Ex­pected Role of Law and Lawyers

The in­clu­sion of mat­ters that might af­fect the pub­lic at large but do not nec­es­sar­ily re­late to the pro­tec­tion of fun­da­men­tal rights of the dis­ad­van­taged leads to its mis­use

The Day After - - CONTENT - By Priya Hin­gorani

The prin­ci­ple of sep­a­ra­tion of pow­ers es­sen­tially refers to the division of power among the three branches of gov­ern­ment, namely, ex­ec­u­tive, leg­is­la­ture and ju­di­ciary. The ar­eas of re­spon­si­bil­ity of each branch or or­gan have been set forth in the Con­sti­tu­tion, along with a ro­bust sys­tem of check and bal­ances. In con­trast to other ju­ris­dic­tions such as the US, the In­dian Con­sti­tu­tion does not, how­ever, con­tem­plate a strict sep­a­ra­tion of pow­ers. As a con­se­quence, there may be over­lap of cer­tain func­tions among the var­i­ous or­gans of the state. The na­ture and scope of the doc­trine of sep­a­ra­tion of pow­ers as ap­plied to the In­dian con­text has been the sub­ject of nu­mer­ous ju­di­cial de­ci­sions. The prin­ci­ple that emerges there from is that while each branch at times also per­forms other func­tions, the tak­ing over of an es­sen­tial func­tion of another branch is pro­hib­ited so as to pre­serve the ac­count­abil­ity of each branch of gov­ern­ment.

Let us now con­sider the role of the ju­di­ciary, which has ex­ten­sive pow­ers of re­view over the acts of the ex­ec­u­tive and the leg­is­la­ture that in­clude an ex­am­i­na­tion of the con­sti­tu­tional va­lid­ity of such acts. The power of ju­di­cial re­view has been held by the Supreme Court to form part of the ba­sic struc­ture of the Con­sti­tu­tion and thus not amenable to amend­ment by Par­lia­ment. Over the years, the scope and am­bit of ju­di­cial re­view in In­dia has been en­hanced al­most be­yond recog­ni­tion, the be­gin­nings of which may be traced to the ini­ti­a­tion of Pub­lic In­ter­est Lit­i­ga­tion (PIL) in In­dia.

PIL is a unique ju­rispru­dence that was con­ceived and ini­ti­ated in 1979 with Hus­sainara Kha­toon’s case (pop­u­larly

known as the un­der trial Pris­on­ers’ Case). This case was filed by my late par­entsH Nir­mal Hin­gorani and Kapila Hin­go­raniH then prac­tic­ing lawyers in the Supreme Court of In­diaH pro bono pub­lico on the ba­sis of news­pa­per ar­ti­cles pub­lished in the In­dian Nx­press. The ar­ti­cles high­lighted the pitiable con­di­tions of pris­on­ers lan­guish­ing in jail in the state of Bi­har with­out trial for cru­elly long pe­ri­ods of­ten for sim­ple of­fences such as tick­et­less travel. The pe­ti­tion was filed by my par­ents to se­cure the re­lease of un­der trial pris­on­ers who were un­known to themH thereby de­part­ing from the tra­di­tional re­quire­ment of lo­cus standiH and was based on a novel in­ter­pre­ta­tion of Ar­ti­cle 32 of the Con­sti­tu­tion which guar­an­tees the right to move the Supreme Court by ap­pro­pri­ate pro­ceed­ings for the en­force­ment of fun­da­men­tal rights. This case re­sulted in the Supreme Court read­ing the right to speedy trial as be­ing an in­te­gral part of the fun­da­men­tal right to life and lib­erty con­tained in Ar­ti­cle 21 of the Con­sti­tu­tionH and to the im­me­di­ate re­lease of about 40H000 un­der trial pris­on­ers across the coun­try.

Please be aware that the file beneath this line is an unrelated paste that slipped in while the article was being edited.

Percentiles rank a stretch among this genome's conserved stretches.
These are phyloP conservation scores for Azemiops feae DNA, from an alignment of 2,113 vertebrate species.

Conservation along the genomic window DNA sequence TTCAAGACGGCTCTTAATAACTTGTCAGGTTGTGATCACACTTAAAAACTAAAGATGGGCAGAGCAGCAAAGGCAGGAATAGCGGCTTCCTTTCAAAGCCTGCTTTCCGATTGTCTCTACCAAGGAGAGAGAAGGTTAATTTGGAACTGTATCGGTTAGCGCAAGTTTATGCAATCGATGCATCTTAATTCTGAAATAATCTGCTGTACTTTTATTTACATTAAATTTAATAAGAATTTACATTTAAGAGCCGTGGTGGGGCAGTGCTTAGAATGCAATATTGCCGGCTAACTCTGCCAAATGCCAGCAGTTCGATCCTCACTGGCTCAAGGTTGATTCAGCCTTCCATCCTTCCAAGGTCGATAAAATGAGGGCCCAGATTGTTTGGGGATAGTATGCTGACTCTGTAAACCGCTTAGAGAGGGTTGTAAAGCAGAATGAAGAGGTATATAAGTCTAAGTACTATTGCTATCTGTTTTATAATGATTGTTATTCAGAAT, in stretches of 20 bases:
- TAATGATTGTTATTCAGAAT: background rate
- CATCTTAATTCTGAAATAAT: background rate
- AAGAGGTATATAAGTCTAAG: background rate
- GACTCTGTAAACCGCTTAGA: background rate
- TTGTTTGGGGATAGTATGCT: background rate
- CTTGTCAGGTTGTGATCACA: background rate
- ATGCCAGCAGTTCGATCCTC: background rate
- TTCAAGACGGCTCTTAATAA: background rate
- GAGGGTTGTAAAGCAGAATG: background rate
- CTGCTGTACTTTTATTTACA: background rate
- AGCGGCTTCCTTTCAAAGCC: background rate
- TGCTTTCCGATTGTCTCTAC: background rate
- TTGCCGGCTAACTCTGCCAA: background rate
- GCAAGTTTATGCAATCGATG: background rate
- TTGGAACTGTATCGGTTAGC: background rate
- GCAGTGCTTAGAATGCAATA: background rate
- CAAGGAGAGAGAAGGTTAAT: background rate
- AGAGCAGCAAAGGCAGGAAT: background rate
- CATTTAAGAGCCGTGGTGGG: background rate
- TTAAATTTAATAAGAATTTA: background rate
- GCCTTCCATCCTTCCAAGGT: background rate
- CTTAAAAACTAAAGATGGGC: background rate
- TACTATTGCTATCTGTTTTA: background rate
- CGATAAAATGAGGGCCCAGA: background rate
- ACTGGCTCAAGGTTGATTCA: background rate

Hus­sainara Kha­toon’s case started the trend of read­ing new im­plied fun­da­men­tal rights as part of Ar­ti­cles 14H 19 and 21 of the Con­sti­tu­tionH which was fol­lowed by the Court in sub­se­quent PIL cases. This has had an im­mense mo­bil­iYing ef­fect through­out the coun­try with in­nu­mer­able PIL pe­ti­tions be­ing filed by pub­lic spir­ited citiYens. Over timeH PIL has de­vel­oped into an ex­tremely ef­fec­tive re­me­dial ju­rispru­dence and has made courts truly ac­ces­si­ble to the dis­ad­van­taged and weaker sec­tions of so­ci­ety.

Fur­ther­moreH given the pur­pose of PIL to pro­tect the fun­da­men­tal rights of the marginal­iYed lack­ing ac­cess to courtsH the ex­pan­sion of the ju­di­cial role to that ex­tent does not im­pinge upon the prin­ci­ple of sep­a­ra­tion of pow­ers. This is so even where the Court gets in­volved in pol­icy is­suesH or frames guide­lines where none ex­ist such as in Vishaka’s case re­lat­ing to sex­ual ha­rass­ment at work­place. As has been pointed out by judges on sev­eral oc­ca­sionsH the at­ten­tion be­ing given by the ju­di­ciary to PIL is not prompted by am­bi­tious no­tions of ju­di­cial ac­tivism but by the ne­ces­sity of the sit­u­a­tion ow­ing to the in­ac­tion or fail­ure of the other branches of gov­ern­ment.

Be that as it mayH it is true that the scope of PIL as it ex­ists to­day has been con­sid­er­ably en­larged and is no longer lim­ited to its orig­i­nal pur­pose. The in­clu­sion of mat­ters that might af­fect the pub­lic at large but do not nec­es­sar­ily re­late to the pro­tec­tion of fun­da­men­tal rights of the dis­ad­van­taged has led to its mis­useH amid al­le­ga­tions of ju­di­cial over­reach. It is im­per­a­tive that such mis­use is checked through the col­lec­tive ef­forts of lawyers (by not fil­ing friv­o­lous PIL mat­ters or those that do not strictly per­tain to ba­sic hu­man rights of the marginal­iYed) and of judges (by pro­mot­ing ju­di­cial re­straint and en­ter­tain­ing only those PIL mat­ters aimed at pro­tect­ing the rights of those who lack ac­cess to jus­tice on ac­count of poverty or other dis­abil­ity). Other­wiseH the re­sul­tant lapse in con­sti­tu­tional ac­count­abil­ity would lead to a vi­o­la­tion of the con­cept of sep­a­ra­tion of pow­ers.

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